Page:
|Ph.D Student||Rinot Oshri|
|Subject||Improved Prediction of Nitrogen Mineralization and|
Nitrification Rates in Soils
|Department||Department of Civil and Environmental Engineering||Supervisors||Professor Emeritus Abraham Shaviv|
|Professor Raphael Linker|
|Full Thesis text|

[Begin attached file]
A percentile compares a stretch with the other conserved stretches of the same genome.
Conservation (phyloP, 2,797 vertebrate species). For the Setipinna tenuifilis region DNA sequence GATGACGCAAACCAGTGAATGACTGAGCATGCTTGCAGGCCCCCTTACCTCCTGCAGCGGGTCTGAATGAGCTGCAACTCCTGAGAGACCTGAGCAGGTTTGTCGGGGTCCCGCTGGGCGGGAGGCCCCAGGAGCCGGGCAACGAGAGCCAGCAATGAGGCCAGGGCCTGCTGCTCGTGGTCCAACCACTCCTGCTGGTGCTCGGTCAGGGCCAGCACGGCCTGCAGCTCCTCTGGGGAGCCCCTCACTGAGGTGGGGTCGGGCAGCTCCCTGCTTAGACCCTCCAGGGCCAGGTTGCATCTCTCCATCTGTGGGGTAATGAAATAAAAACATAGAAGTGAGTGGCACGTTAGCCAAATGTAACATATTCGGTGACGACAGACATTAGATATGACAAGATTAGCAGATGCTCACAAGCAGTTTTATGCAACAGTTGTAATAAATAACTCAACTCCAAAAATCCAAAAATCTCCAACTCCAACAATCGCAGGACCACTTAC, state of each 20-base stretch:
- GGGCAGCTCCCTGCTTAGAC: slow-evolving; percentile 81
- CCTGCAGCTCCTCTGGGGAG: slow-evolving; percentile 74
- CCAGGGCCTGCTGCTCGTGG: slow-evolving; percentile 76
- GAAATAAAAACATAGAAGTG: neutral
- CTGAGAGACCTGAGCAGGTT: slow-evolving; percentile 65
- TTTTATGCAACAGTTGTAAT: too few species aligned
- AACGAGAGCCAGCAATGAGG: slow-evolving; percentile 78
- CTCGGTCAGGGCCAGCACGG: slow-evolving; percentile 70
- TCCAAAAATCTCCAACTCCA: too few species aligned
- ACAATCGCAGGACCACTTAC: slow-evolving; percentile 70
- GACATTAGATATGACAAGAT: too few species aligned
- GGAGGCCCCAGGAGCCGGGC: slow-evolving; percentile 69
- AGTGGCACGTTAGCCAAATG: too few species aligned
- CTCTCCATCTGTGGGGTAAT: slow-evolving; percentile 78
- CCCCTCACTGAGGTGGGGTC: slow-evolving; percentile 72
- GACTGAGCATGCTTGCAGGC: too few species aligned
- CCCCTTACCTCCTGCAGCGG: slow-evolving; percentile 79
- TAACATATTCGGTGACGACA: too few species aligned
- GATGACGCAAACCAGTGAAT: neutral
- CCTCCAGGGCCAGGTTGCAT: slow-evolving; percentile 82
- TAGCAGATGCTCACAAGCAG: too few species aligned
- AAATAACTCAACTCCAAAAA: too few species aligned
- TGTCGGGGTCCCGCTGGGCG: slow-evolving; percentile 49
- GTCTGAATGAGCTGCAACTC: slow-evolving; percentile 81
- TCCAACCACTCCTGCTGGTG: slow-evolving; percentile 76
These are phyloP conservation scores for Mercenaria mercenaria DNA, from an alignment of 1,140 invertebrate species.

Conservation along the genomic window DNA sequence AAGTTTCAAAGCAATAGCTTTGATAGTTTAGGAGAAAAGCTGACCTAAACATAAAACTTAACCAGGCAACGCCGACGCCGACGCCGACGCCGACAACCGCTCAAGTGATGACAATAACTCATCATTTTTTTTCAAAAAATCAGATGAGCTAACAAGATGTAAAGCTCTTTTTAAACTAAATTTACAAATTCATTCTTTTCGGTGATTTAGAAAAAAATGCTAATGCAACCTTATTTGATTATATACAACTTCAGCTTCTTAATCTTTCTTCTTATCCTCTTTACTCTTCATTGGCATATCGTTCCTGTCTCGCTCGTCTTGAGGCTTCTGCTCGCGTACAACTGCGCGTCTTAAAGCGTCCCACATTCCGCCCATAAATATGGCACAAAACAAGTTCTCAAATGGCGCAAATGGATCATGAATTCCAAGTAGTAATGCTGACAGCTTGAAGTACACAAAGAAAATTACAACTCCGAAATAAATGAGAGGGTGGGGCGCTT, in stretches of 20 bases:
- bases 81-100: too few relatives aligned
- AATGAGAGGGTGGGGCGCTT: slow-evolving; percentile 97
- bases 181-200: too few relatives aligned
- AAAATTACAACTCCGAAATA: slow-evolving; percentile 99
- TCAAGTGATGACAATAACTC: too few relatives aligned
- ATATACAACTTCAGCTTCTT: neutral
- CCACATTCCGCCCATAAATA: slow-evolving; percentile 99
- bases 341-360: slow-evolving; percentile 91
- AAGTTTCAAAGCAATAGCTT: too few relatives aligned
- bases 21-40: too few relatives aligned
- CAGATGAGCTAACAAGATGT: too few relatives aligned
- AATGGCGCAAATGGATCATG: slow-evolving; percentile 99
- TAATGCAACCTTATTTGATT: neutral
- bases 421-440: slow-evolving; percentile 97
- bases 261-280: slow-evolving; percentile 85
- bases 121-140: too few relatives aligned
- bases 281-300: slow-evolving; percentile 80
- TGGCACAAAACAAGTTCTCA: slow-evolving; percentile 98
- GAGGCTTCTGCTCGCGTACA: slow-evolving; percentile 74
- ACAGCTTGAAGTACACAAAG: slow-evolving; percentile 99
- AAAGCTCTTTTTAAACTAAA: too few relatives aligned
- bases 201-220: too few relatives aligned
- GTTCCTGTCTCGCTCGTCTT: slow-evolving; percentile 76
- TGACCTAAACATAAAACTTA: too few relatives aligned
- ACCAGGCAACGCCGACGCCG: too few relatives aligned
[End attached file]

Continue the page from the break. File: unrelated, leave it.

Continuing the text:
Organic nitrogen (N) increases soil N inputs for crop demand, on the other hand, it may induce water contamination and air pollution. There is great importance for more precise and handy methods to predict soil N dynamics. Ion exchange resins (IERs) became an optional approach for measuring N fluxes in agro-ecosystems. Mineral N is adsorbed by IERs, so that they serve as strong sinks for it. Uniform mixing of IER beads minimize diffusion constrains and effectively "mimic" plant roots. Another possible method to predict N mineralization rates (NMR) is by water extraction combined with Excitation-Emission Matrix (EEM) spectroscopy. Chemometric tools such Parallel Factors Analysis (PARAFAC) for EEM may assist in characterizing water extractable organic matter (WEOM) components and improve its reliability as N availability indicator. The main research hypothesis is that sensible utilization of IER or alternatively water extraction combined with EEM measurements may provide an effective solution for obtaining realistic rates for mineralization and nitrification in soils. The main research objectives and the performed experiments are: 1. testing the utilization of IER beads for improved evaluation of mineralization and nitrification rates; 2. Examining the utilization of water extraction along with EEM analysis during soil incubations for evaluation of changes in WEOM and N availability; 3. Prediction of NMR in various agro-eco systems by EEM spectra of soil water extracts; 4. Comparison between N dynamics obtained by IERs utilization and plant N uptake in a greenhouse planters experiment. Our research results show that denitrification losses are significantly reduced and nitrification rates are enhanced by uniformly distributing anion exchange resin (AERs) beads in soils. In addition, NMR are higher in the AER treatments (under lower N loads). Mixed bed IERs (H/ OH- loaded) treatments provide higher NMR than AER treatments, in most examined soils. This is related, both, to N adsorption on IERs and to higher availability of soil organic matter. However, some factors such IER effect on soil structure as well as N adsorption efficiency by IERs must be considered. The relative change of EEM-PARAFAC components in WEOM during incubation time assist in detecting changes induced by bio-processes and IER utilization. In addition, linear combination between WEOM quantitative parameters and/or PARAFAC components enables reliable prediction of NMR. EEM analysis of WEOM from different agro-ecosystems (Midwest - USA and Israel) enables detection of changes between characteristic organic components and effects of environmental and agronomic practices. Additionally, EEM data of WEOM provide effective and rapid prediction of gross and potential NMR by utilization of N-way partial least squares (NPLS) model. A comparison between N dynamics under IER treatments and Basil growth in a greenhouse planter experiment show the potential of effective distribution of IERs beads to better “mimic” N mineralization under cropping systems.